Monday, January 17, 2011
In Search Of Truth, Romans 6:19-7:6
Paul has been using the metaphor of slave and master to describe the human relationship to sin and the believer's relationship to righteousness. But it's not a perfect metaphor, and Paul acknowledges this in verse 19. By nature, we have a hard time understanding spiritual realities. Because of the fall, we are no longer naturally given to pursuing God and engaging in spiritual life. Doing so now means relying on metaphors and comparisons that are ultimately a bit clumsy and imperfect at best. But Paul did not view this as a reason not to pursue deeper understanding.
So although the metaphor is imperfect, given the freedom we have in Christ compared to the slavery of sin, Paul says to offer ourselves as willing "slaves" to righteousness. Serving sin was a downward spiral, but serving righteousness (the standards of living established by God) results in being set apart by God and used for his purposes. (The meaning of "sanctification".) (v.19)
Paul pauses for a moment to further compare the end result of these two paths in front of us. Before someone becomes a believer, they are enslaved to sin, ultimately controlled by its agenda. They are also free from the call of righteousness, which certainly brings about change and challenges to life.(v.20) But what does someone in this situation, who is following their own natural desires, ultimately gain? Death. "Thanatos" (Greek for "death") as used here refers to an eternal state of death. Complete separation from God and the infinite blessings of being in his presence, as well as the absence of the common good things God allows us to experience in this life. (v.21)
By contrast, being "enslaved to God" and freed from the downward spiral of our sin results in being set apart for the special purposes of God (sanctification) and ultimately, eternal life. The Greek word for life here is "Zoe" and refers, in this context, to the highest and best life that Jesus has and that he offers to those who place their trust in him. The highest and best that the infinite God of the universe has to offer, is being held out in front of us to accept!(v.22)
Sometimes, as holidays like Christmas or other big events we enjoy come to an end, we feel let down in some way, either because the time is now over, or because it didn't live up to our expectations. We have a built in desire for emotional fulfillment and sensory pleasure that doesn't end or become boring. We live our lives chasing after it in our relationships, recreation and work. But it never lasts. By living in sin, always aiming to please ourselves, we earn death as payment. What Christ offers as a gift is complete and consuming pleasure and fulfillment that never fades and never comes to an end! (v.23)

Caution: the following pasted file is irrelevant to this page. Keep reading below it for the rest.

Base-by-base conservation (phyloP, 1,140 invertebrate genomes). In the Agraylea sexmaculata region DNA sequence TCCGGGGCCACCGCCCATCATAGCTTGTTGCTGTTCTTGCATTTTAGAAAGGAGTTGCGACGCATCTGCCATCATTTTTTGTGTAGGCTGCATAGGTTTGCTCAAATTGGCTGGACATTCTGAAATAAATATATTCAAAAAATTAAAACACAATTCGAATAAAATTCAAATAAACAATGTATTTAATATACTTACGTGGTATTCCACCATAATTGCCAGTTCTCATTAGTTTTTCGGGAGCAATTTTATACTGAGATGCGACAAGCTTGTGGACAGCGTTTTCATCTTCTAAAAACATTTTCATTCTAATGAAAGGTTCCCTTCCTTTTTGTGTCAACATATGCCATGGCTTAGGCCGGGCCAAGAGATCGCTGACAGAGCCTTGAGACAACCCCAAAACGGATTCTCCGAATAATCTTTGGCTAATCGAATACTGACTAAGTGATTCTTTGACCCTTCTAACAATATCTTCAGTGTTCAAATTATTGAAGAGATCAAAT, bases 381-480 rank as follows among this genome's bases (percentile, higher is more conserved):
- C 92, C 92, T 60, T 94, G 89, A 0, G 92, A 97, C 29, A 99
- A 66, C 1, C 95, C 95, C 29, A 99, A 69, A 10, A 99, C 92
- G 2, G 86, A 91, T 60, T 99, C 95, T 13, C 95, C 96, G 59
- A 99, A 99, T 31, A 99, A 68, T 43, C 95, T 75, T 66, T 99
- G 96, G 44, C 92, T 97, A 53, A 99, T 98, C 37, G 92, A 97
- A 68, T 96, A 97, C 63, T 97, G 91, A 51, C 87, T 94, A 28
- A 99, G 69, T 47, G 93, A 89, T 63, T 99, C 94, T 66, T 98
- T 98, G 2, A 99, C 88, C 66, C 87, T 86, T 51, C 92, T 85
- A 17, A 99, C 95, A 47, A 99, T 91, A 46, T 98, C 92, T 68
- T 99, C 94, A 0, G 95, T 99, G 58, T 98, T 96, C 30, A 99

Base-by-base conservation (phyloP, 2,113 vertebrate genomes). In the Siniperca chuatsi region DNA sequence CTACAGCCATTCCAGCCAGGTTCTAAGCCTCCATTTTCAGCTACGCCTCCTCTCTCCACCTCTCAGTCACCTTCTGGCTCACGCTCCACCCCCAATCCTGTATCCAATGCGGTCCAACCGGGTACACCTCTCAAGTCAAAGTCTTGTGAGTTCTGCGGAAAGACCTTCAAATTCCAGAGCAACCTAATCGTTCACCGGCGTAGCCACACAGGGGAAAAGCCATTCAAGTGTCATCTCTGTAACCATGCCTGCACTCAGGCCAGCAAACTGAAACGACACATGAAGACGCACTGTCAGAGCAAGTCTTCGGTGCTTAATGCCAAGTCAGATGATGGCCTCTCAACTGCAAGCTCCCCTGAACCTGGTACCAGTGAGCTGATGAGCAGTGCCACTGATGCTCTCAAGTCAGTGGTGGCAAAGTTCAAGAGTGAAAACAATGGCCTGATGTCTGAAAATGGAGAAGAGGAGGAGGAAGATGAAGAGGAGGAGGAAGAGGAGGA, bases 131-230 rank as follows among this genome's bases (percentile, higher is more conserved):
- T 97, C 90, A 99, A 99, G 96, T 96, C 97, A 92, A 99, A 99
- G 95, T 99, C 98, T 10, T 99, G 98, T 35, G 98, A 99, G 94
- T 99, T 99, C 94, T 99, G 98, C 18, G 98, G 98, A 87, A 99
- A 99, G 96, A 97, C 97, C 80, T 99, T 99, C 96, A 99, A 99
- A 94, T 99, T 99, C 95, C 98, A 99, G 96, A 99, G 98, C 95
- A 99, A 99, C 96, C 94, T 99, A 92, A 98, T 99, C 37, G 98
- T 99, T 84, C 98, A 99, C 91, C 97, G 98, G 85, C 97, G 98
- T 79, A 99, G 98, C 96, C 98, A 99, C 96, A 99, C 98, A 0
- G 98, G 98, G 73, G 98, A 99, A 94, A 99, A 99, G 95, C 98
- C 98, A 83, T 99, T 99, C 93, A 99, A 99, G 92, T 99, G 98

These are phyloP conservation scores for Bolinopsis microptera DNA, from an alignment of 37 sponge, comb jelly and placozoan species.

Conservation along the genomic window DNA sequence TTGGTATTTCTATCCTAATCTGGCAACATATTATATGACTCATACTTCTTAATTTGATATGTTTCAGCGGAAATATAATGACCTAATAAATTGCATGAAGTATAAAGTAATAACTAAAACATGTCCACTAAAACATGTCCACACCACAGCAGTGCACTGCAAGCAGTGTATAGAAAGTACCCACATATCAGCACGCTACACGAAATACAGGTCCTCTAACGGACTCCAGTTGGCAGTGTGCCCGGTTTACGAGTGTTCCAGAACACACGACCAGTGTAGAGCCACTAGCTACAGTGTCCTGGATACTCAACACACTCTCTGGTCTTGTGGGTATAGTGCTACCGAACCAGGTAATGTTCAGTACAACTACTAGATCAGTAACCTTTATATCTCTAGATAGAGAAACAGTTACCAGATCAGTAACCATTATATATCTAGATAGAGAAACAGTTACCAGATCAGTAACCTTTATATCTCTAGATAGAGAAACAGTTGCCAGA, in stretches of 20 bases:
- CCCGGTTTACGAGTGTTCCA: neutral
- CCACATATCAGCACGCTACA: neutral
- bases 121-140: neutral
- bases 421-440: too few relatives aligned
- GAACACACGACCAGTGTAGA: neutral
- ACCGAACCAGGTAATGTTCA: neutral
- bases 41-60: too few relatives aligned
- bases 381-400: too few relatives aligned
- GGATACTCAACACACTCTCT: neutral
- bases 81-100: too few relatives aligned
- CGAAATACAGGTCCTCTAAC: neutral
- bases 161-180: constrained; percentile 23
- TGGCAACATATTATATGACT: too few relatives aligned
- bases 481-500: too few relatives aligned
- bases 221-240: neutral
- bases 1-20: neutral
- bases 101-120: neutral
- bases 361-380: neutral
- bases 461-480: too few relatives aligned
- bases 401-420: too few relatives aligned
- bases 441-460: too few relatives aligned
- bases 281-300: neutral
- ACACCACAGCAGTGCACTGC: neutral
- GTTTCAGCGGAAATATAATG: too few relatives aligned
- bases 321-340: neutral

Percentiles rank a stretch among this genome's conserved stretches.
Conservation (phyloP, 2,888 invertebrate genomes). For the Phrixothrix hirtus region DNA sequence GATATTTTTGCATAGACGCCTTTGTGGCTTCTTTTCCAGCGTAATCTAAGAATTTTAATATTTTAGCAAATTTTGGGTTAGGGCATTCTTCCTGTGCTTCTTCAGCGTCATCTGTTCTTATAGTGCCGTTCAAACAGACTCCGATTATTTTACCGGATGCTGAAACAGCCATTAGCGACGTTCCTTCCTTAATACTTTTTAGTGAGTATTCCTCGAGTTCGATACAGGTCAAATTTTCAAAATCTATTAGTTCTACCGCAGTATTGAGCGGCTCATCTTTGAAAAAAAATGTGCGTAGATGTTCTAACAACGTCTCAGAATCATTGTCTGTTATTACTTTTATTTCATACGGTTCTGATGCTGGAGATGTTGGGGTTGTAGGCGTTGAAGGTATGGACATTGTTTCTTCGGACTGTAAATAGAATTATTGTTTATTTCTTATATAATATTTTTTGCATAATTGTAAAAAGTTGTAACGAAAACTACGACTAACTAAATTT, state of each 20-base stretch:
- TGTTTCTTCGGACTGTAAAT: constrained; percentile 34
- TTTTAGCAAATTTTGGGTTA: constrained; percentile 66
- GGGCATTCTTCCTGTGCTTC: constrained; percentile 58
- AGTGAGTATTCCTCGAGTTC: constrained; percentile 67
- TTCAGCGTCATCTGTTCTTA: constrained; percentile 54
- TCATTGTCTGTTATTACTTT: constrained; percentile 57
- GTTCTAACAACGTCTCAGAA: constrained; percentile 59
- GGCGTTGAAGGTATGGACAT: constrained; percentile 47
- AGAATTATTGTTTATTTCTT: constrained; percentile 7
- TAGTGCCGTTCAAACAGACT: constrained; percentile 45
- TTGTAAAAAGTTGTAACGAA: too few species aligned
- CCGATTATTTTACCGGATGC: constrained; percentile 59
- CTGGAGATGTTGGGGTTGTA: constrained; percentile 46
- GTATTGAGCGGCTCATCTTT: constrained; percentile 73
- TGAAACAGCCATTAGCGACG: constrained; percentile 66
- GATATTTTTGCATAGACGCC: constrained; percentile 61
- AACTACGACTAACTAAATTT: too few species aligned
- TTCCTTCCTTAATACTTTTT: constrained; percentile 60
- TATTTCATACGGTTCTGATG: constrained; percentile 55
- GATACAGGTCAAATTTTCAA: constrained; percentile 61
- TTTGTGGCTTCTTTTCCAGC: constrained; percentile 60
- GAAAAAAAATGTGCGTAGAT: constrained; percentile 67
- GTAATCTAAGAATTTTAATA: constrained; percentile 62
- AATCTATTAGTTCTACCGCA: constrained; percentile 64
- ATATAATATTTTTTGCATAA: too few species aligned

But how does it make sense that just because we believe in and are "identified" with Christ, we are no longer accountable for failing to obey God's laws? Where else do we see anything like this idea? Paul points out that the law has no jurisdiction over those who are dead. We don't jail wanted criminals when they are found dead. There's no point. They are beyond the law now. (7:1)
Paul uses the example of a woman whose husband dies. She can marry another man without sinning, because her husband is removed from the context of the marriage laws by his death. (v.2-3)
You'll remember that believers have been "baptized into" (identified with) the death of Jesus. (6:3) As believers, our original nature is now dead and we have been joined to Jesus and his resurrection. We are no longer under ANY of the laws presented in the Old Testament, and have been set free with a new life, in order to "produce fruit" for God. (7:4)
In the "flesh" (the natural tendencies and fallen, corrupt nature we're born with), the laws of God, like "forbidden fruit", stimulated our tendency to sin, resulting in a path diverging from God and leading to eternal death.(7:5)
Believers, through their "death" with Christ, have been released from the jurisdiction of the old law, living now to serve in "the Spirit", rather than the written laws of the Old Testament. (7:6)
We'll learn more about what it means to live and serve "in the Spirit" in chapter 8!
Next Week- So is the Law good, or bad?
Coffee House Question- When was the last time you were disappointed to see something end, or were let down because it didn't meat your expectations?